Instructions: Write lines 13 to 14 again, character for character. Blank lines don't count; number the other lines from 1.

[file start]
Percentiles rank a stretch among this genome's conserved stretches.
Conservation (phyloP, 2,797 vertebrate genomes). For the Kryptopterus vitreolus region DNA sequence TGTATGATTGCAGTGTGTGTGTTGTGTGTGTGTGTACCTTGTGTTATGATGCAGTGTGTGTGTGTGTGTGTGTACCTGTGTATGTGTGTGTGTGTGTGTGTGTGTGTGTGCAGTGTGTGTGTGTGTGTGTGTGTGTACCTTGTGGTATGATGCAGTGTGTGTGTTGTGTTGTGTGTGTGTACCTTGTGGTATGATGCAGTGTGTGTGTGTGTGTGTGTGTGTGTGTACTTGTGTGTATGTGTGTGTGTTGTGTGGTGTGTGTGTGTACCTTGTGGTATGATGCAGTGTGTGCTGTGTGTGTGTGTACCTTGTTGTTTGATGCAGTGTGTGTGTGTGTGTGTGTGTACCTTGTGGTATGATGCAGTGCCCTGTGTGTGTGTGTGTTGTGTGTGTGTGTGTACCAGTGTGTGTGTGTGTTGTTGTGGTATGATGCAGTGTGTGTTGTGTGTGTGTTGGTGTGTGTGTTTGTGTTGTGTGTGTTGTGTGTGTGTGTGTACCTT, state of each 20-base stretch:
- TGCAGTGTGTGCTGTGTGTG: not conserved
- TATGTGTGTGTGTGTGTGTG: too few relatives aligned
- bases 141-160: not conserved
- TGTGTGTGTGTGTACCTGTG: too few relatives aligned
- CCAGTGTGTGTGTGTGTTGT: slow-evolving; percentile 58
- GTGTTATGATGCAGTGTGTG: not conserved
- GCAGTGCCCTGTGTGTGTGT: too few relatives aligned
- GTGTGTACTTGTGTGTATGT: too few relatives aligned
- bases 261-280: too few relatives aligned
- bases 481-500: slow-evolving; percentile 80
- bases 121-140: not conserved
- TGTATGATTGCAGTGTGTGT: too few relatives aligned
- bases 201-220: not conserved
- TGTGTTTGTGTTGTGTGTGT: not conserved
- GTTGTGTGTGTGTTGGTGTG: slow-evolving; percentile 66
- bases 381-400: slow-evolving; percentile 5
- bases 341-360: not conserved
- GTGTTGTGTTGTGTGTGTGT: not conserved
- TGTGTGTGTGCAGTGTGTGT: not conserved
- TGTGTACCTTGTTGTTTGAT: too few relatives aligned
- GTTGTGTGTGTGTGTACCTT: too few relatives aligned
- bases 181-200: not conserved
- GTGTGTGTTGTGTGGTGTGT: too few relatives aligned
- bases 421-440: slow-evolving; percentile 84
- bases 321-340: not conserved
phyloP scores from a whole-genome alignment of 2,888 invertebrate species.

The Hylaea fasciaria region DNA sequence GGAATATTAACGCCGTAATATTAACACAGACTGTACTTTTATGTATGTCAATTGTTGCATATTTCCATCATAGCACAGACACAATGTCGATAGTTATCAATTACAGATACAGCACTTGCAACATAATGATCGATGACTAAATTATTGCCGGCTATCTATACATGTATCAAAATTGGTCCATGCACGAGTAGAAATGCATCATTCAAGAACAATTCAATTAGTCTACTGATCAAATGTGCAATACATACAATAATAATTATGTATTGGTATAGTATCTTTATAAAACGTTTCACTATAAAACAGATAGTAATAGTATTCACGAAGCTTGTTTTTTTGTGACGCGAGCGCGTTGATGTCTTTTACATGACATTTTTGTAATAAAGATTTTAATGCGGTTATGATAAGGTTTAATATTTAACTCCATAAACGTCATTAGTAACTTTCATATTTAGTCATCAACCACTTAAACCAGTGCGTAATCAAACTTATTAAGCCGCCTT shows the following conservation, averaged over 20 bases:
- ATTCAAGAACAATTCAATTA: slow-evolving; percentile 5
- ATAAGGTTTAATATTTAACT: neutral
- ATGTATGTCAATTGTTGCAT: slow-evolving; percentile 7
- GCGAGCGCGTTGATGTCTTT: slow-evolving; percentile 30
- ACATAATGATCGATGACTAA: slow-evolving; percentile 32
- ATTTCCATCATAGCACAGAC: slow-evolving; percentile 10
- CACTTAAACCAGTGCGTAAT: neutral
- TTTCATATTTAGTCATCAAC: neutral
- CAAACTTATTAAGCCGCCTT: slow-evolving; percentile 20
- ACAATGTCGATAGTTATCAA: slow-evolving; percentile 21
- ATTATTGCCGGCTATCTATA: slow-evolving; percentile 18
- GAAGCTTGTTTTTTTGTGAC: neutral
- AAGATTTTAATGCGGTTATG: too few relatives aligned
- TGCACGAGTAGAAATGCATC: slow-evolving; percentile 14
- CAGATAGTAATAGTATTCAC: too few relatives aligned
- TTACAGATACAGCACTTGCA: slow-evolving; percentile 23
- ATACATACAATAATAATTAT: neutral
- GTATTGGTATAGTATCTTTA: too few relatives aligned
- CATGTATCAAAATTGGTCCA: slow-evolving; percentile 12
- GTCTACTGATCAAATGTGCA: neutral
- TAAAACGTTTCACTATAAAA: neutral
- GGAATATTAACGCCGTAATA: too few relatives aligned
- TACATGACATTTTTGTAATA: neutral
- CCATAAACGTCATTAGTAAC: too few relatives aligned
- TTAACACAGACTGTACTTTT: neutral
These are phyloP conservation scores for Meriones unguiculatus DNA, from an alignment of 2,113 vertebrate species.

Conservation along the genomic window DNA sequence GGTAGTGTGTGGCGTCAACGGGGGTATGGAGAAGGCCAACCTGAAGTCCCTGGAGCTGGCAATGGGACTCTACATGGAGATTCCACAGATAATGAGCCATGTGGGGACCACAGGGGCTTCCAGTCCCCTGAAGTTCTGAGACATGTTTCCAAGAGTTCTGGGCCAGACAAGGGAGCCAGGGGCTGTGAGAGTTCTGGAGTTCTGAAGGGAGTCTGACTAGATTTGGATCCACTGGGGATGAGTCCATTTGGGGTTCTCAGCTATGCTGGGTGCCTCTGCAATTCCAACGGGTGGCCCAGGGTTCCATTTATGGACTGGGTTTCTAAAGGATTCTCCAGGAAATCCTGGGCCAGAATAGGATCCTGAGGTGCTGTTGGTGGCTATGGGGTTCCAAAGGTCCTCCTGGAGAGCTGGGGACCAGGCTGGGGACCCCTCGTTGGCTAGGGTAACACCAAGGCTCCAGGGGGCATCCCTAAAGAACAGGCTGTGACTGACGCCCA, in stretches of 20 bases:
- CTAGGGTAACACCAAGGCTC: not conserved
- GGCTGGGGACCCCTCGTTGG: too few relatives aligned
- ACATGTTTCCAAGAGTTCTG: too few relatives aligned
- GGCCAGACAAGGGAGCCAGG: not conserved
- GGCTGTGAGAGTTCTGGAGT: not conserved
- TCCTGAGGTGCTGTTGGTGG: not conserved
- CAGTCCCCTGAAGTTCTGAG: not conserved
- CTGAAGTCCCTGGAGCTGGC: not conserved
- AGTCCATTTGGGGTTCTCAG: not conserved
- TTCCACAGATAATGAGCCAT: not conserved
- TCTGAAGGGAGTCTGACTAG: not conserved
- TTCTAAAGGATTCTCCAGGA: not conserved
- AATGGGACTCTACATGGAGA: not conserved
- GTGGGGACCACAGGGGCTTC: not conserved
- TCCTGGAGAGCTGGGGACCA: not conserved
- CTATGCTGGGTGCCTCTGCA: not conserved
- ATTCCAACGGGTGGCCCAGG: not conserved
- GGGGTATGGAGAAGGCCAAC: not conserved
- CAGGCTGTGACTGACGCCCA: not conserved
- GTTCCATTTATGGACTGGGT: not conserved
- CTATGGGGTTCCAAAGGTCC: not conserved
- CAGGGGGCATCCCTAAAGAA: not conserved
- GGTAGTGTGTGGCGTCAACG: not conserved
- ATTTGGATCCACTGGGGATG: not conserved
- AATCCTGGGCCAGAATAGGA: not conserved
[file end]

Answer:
- bases 121-140: not conserved
- TGTATGATTGCAGTGTGTGT: too few relatives aligned